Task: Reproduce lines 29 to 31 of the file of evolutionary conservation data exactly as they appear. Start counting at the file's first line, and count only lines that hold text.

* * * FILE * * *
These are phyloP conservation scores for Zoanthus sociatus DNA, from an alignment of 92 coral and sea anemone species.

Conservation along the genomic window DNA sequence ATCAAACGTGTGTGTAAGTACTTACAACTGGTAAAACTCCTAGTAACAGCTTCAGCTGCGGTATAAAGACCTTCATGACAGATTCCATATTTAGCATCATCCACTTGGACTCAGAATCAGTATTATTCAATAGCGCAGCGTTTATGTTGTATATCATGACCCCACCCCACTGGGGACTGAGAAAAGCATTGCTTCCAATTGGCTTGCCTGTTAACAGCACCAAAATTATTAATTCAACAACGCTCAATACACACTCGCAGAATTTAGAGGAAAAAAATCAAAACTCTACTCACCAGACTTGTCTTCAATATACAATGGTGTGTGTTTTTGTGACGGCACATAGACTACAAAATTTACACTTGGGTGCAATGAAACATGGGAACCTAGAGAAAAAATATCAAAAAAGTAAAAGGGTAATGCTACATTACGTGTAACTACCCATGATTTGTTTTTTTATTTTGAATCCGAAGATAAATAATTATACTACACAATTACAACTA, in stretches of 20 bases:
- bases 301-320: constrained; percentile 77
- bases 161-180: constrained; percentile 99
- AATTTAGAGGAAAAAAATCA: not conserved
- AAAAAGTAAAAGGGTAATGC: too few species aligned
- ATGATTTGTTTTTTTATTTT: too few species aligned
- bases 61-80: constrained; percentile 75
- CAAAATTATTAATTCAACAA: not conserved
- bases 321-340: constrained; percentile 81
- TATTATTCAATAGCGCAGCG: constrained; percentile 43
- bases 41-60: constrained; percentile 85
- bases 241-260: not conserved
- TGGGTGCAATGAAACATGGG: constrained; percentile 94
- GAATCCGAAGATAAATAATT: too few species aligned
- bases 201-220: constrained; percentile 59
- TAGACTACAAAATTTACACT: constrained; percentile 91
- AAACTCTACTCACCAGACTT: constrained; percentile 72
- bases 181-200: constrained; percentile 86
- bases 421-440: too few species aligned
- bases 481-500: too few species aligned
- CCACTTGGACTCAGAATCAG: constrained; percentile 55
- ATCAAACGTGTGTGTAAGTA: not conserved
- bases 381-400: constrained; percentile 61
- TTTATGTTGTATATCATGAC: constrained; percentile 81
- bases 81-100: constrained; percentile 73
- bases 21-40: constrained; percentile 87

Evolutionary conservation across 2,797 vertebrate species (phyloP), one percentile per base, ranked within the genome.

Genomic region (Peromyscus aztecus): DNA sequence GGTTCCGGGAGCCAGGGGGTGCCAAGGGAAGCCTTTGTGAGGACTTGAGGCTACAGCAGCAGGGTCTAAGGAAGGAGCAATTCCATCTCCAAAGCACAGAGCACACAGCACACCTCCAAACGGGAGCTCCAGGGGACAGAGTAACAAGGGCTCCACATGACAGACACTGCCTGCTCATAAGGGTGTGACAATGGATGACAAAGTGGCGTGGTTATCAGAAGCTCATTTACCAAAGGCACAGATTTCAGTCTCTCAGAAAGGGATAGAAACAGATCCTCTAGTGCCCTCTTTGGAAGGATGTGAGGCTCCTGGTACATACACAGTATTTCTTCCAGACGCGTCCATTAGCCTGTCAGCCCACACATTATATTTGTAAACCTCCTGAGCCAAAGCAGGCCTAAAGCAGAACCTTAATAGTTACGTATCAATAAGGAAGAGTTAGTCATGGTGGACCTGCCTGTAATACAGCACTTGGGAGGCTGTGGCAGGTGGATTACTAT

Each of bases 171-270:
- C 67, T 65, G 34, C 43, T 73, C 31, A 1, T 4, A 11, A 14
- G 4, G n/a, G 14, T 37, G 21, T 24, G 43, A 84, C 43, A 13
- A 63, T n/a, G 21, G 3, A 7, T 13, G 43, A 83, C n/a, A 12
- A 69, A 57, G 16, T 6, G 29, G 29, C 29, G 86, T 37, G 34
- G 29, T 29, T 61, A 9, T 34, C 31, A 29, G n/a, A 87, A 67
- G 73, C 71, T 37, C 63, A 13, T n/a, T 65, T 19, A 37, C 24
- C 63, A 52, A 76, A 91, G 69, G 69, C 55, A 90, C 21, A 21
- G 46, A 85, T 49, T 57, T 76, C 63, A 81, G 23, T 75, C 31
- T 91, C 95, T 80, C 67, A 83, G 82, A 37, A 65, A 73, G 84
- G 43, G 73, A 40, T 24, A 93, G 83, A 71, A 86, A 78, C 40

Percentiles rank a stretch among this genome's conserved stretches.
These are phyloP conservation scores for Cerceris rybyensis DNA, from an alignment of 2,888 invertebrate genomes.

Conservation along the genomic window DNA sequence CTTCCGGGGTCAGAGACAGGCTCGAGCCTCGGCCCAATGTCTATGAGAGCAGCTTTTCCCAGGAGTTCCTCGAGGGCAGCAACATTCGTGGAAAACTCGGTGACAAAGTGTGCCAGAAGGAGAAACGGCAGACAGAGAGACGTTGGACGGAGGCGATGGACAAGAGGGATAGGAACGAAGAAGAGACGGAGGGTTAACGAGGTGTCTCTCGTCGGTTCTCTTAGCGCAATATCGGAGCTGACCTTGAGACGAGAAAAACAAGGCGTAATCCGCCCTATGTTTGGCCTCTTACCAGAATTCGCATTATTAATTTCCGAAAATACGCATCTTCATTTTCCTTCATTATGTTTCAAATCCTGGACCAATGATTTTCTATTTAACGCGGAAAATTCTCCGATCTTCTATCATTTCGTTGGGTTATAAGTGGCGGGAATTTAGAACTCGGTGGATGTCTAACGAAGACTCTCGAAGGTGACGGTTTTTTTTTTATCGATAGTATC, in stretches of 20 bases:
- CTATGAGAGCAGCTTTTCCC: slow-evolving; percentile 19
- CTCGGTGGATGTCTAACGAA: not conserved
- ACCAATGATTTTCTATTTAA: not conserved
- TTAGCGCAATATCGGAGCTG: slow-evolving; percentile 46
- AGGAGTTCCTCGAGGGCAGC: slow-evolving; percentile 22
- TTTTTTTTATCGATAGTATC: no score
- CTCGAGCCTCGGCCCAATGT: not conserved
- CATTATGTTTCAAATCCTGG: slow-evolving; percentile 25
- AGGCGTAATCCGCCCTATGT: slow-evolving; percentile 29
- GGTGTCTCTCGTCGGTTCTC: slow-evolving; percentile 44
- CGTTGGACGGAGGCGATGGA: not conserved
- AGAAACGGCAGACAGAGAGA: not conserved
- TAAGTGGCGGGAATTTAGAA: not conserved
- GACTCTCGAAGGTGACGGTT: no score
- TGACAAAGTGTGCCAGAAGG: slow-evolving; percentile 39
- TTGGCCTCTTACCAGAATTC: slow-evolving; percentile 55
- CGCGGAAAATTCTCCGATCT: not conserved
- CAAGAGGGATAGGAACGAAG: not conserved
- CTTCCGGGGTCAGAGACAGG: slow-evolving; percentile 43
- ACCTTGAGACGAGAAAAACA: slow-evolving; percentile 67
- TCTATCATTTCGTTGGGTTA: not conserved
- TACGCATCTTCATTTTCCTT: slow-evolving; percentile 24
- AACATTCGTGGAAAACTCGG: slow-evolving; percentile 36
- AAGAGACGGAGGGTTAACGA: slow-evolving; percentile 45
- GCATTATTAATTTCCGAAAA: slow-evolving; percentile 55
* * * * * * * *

Genomic region (Peromyscus aztecus): DNA sequence GGTTCCGGGAGCCAGGGGGTGCCAAGGGAAGCCTTTGTGAGGACTTGAGGCTACAGCAGCAGGGTCTAAGGAAGGAGCAATTCCATCTCCAAAGCACAGAGCACACAGCACACCTCCAAACGGGAGCTCCAGGGGACAGAGTAACAAGGGCTCCACATGACAGACACTGCCTGCTCATAAGGGTGTGACAATGGATGACAAAGTGGCGTGGTTATCAGAAGCTCATTTACCAAAGGCACAGATTTCAGTCTCTCAGAAAGGGATAGAAACAGATCCTCTAGTGCCCTCTTTGGAAGGATGTGAGGCTCCTGGTACATACACAGTATTTCTTCCAGACGCGTCCATTAGCCTGTCAGCCCACACATTATATTTGTAAACCTCCTGAGCCAAAGCAGGCCTAAAGCAGAACCTTAATAGTTACGTATCAATAAGGAAGAGTTAGTCATGGTGGACCTGCCTGTAATACAGCACTTGGGAGGCTGTGGCAGGTGGATTACTAT

Each of bases 171-270:
- C 67, T 65, G 34, C 43, T 73, C 31, A 1, T 4, A 11, A 14